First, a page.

New reports highlight problems with the way Environmental, Social, and Governance investing (ESG) is carried out today. The following article was published in the January-February 2022 issue of NewsNotes. 

Since the 1700s, when Quakers refused to invest in companies involved in the slave trade, an investment strategy that seeks to create a better society, often called socially responsible investing (SRI), has slowly evolved. What began as a niche market, mostly for faith-based investors, has become a major industry, now commonly referred to as Environmental, Social, and Governance (ESG) investing.

As ESG investing grows in popularity, experts are warning that the industry still lacks clear standards for measuring a company’s social and environmental impact, and it is losing its focus. Rather than evaluating how a corporation’s actions affect social and environmental concerns, more ESG investment ratings are concerned with how social and environmental realities are impacting a corporation’s bottom line. 

Most socially responsible investment funds use ESG scores created by independent evaluating groups, like MSCI ESG, Sustainalytics, and RepRisk. But studies have shown that these ratings agencies have serious shortcomings due to a lack of quality data, clear standards, and an overemphasis on corporate profit.

Until recently, most information about a corporation’s actions in the ESG fields came from the corporations themselves, with little standardization. This led some experts to conclude that ESG scores were based less on concrete practices and more on the quality of a company’s public relations department. Since the launch of the Global Reporting Initiative in 2000, there has been an effort to standardize measurement of corporate social impact. 

However, there is still no clear standard of what ESG data should be measured nor how corporations should be judged. With each evaluating agency using its own data points and criteria, ratings vary widely. 

A study from the MIT Sloan School of Management showed that “ESG ratings from different providers disagree substantially.” Another study showed that, in the same year, RepRisk gave a “below average” score to Bank of America, while Sustainalytics graded the bank as “well above average” even though both agencies factored in the same issues.

Experts say that the most fundamental problem with ESG ratings is their growing emphasis on corporate interests over social responsibility. As New York University Stern School of Business professor Hans Taparia explains, “Contrary to what many investors think, most ratings don't have anything to do with actual corporate responsibility as it relates to ESG factors. Instead, what they measure is the degree to which a company’s economic value is at risk due to ESG factors.”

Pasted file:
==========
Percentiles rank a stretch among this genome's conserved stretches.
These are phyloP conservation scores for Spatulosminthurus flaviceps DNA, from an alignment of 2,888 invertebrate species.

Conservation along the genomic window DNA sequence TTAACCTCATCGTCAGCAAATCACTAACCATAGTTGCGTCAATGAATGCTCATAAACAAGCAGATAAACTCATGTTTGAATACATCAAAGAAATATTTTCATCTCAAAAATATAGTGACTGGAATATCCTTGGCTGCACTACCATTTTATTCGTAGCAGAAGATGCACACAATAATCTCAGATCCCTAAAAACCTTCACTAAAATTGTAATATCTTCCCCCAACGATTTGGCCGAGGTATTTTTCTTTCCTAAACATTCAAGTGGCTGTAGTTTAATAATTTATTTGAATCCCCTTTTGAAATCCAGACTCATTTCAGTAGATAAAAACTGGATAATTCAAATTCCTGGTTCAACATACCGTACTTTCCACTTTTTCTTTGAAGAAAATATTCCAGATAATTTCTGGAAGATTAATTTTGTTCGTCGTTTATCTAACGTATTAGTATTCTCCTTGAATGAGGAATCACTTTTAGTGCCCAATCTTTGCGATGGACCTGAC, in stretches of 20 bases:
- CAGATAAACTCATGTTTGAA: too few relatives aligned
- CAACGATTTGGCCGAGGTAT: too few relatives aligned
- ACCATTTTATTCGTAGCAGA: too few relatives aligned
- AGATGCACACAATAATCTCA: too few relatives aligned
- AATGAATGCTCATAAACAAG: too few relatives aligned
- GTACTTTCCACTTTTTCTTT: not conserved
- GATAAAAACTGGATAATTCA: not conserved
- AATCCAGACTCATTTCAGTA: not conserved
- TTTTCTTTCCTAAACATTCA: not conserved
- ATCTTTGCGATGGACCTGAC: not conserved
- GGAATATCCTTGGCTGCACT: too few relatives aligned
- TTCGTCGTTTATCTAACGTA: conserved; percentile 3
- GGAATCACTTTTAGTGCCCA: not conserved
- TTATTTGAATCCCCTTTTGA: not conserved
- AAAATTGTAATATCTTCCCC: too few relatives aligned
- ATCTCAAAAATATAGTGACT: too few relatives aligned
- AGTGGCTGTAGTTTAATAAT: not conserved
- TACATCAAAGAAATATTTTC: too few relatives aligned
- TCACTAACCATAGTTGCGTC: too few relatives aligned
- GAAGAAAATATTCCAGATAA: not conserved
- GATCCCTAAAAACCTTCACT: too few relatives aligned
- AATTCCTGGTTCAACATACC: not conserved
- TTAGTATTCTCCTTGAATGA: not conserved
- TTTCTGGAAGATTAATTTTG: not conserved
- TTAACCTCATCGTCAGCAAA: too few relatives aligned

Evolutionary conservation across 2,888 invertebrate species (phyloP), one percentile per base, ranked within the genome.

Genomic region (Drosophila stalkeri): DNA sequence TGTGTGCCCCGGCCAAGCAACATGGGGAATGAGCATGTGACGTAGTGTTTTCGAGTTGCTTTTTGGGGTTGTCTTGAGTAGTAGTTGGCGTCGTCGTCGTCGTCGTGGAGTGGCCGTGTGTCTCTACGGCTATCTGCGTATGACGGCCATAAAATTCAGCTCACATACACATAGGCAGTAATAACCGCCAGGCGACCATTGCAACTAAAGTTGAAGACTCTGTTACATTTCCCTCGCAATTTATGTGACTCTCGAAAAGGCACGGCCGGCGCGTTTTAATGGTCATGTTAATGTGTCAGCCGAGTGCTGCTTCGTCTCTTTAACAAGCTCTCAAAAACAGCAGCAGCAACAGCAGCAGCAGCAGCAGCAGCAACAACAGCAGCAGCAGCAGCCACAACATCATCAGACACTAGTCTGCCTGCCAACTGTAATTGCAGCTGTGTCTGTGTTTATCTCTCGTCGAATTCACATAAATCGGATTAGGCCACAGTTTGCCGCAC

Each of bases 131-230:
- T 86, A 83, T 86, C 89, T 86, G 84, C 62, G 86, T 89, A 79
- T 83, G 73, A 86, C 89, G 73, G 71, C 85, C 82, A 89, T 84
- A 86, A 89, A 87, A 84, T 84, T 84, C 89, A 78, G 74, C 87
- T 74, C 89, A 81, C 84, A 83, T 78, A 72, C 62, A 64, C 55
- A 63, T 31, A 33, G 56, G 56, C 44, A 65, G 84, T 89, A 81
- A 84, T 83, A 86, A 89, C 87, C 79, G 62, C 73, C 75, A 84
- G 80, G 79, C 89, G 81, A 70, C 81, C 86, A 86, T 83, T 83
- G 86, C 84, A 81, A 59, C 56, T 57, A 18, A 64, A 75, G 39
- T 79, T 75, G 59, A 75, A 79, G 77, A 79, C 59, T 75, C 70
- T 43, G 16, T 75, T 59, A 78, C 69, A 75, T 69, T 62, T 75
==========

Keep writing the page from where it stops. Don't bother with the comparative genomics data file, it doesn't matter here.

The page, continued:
Bloomberg Businessweek recently published a critical investigation of MSCI, the largest and most influential ESG rating agency. It examined the agency’s logic by looking at the details of 155 ratings upgrades in 2020. 

According to the investigation, a chemical company receiving a better “water stress” score “doesn’t involve measuring the company’s impact on the water supplies of the communities where it makes chemicals. Rather, it measures whether the communities have enough water to sustain their factories.”

McDonald’s Corporation received a higher environmental score despite increasing its carbon emissions by 7% over four years. Why was that? Because “as long as regulations aimed at mitigating climate change pose no threat to the company’s bottom line, MSCI deems emissions irrelevant.” 

MSCI judged that the issue of emissions “does not present significant risks or opportunities to the company and with the assigned weight of 0% does not contribute to the overall ESG rating.” Yet, because McDonald’s installed more recycling bins in their restaurants and announced a policy to reduce plastic use, in response to French and British laws requiring them to do so, MSCI gave the corporation a 7 out of 10 on its “E” score.

While E is the first letter in ESG, environmental is the factor least used by MSCI, with governance being the most frequently cited factor (42%), followed by social factors (32%). In more than half of the ratings upgrades, simply adopting a policy related to ethics and corporate behavior, including “bans on things that are already crimes, such as money laundering and bribery” was enough for an upgrade. 

Regulatory agencies and investors are looking for ways to improve the reliability and impact of ESG ratings. The U.S. Securities and Exchange Commission announced in March 2021 the creation of a Climate and ESG Task Force to “develop initiatives to proactively identify ESG-related misconduct.” 

A coalition of investors, including the Maryknoll Sisters, is pursuing a different tactic, using ESG data to internally pressure corporations to make changes to benefit the planet and long-term economic value. They recently had some success combining their votes at an ExxonMobil shareholders meeting to elect at least two environmentalists to the board of directors. 

But with these ongoing concerns, investors should take ESG advice with a grain of salt and, as always, let the buyer beware.

Photo available on Unsplash.